juthwara: (Chu)
Hey look, I blinked and the summer is gone. The older kids had a fantastic time at camp. We took our annual two-week summer trip to Michigan, spending time with both of our families and seeing friends in Indiana and Ohio on the way.

And now it's time for school again. Katherine was not entirely resigned to starting school again:


Alec, on the other hand was entirely ready to rock kindergarten:


The dress code was changed this year from navy blue polo and khaki bottoms to any color collared shirt and long pants or skirt.* It is, however, entirely silent on the subject of monkey hats.

*which I didn't find out about until after I ordered 15 navy blue polo shirts and 6 pairs of khaki pants. Sigh. Fortunately, you can return website orders from Target to the store, so I returned 75 percent of them and bought some other colors, which makes Katherine very very happy.
juthwara: (Chu)
As I've said several times in the past, it's always been difficult to know how well Katherine reads. Her school has been extraordinarily patient with her performance anxiety when it comes to reading and writing (the writing issue has led to us to decide to have her formally tested for learning disabilities), and she's definitely made a significant amount of progress this year. She actually admits that she can read a bit now, for instance. She's even been occasionally willing to read out loud in class.

But the biggest sign of progress yet came this evening. She wants to have a sleepover, and I've told her she can't do that until she can go to sleep without one of us sitting with her (she was the lucky inheritor of my childhood fear of the dark). Tonight, she decided to try going to sleep on her own, and she decided to try reading to help herself fall asleep.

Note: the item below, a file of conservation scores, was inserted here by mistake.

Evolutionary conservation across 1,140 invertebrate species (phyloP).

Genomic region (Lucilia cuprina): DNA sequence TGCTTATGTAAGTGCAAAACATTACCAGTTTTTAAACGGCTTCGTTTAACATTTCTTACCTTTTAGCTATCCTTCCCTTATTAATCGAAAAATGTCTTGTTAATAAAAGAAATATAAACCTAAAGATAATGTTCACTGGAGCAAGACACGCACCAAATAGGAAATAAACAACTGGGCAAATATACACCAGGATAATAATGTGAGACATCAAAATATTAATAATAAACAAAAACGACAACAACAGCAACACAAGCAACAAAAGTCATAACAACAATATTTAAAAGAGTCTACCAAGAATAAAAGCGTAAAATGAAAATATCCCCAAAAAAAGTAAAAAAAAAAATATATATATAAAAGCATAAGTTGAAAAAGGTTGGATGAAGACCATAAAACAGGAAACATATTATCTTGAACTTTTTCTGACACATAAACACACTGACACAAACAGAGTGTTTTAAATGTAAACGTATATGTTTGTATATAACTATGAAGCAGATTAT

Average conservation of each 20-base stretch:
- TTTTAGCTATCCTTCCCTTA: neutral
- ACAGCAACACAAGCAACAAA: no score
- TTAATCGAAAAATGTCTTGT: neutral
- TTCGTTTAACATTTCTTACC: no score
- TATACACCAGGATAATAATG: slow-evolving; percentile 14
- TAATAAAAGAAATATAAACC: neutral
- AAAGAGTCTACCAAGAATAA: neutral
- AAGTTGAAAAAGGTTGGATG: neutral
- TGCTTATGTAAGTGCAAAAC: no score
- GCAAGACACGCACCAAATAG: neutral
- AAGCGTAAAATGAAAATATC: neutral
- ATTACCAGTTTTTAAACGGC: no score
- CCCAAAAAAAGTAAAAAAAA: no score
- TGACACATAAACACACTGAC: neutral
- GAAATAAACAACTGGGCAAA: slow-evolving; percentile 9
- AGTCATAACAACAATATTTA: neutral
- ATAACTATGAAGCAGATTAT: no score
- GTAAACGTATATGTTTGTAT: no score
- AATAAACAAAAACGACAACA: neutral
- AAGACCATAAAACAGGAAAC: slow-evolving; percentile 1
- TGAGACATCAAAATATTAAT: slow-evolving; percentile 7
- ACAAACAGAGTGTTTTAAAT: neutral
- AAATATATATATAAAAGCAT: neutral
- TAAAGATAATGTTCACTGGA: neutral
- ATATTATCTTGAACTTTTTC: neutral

Reading for pleasure and falling asleep on her own. Our big girl.


Exercise: 25 minutes on exercise bike
juthwara: (Chu)
* Katherine's school had a Parents' Night on Tuesday. We went and saw her large, comfortable classroom that she shares with a class of eight other children. We learned about their daily schedule, where they intersperse individualized academic instruction with ample breaks, group activities and physical exercise. We listened to how all of the students came up with the values they want the school to promote (honesty, kindness, etc.) and came up with rules based on those. We heard about the PTO, which has plans to raise money for things like a new swingset and field trips that don't turn our children into miniature Willy Lomans. Heading home, we retrieved Katherine from happily socializing with a group of kids ranging from 6 to 12.

* Last week, at pickup Katherine's teacher met me to tell me about a meltdown Katherine had had over wanting to be able to pick a partner for a schoolwide game when everyone's partner was randomly assigned. She eventually got with the program, but to my surprise, I wasn't being told this to report misbehavior, but simply to let me know why Katherine might be upset (she was fine by that point. While Katherine's need to work her way through dealing with the fact that things aren't going to be the way she wants them with the emotional equivalent of a force 10 hurricane is... aggravating, she at least has the virtue of getting over it when she's done). My reaction to these fits after weathering a few thousand of them is more along the lines of "Suck it up, Buttercup," but I'm glad she has a teacher who cares so much about her feelings.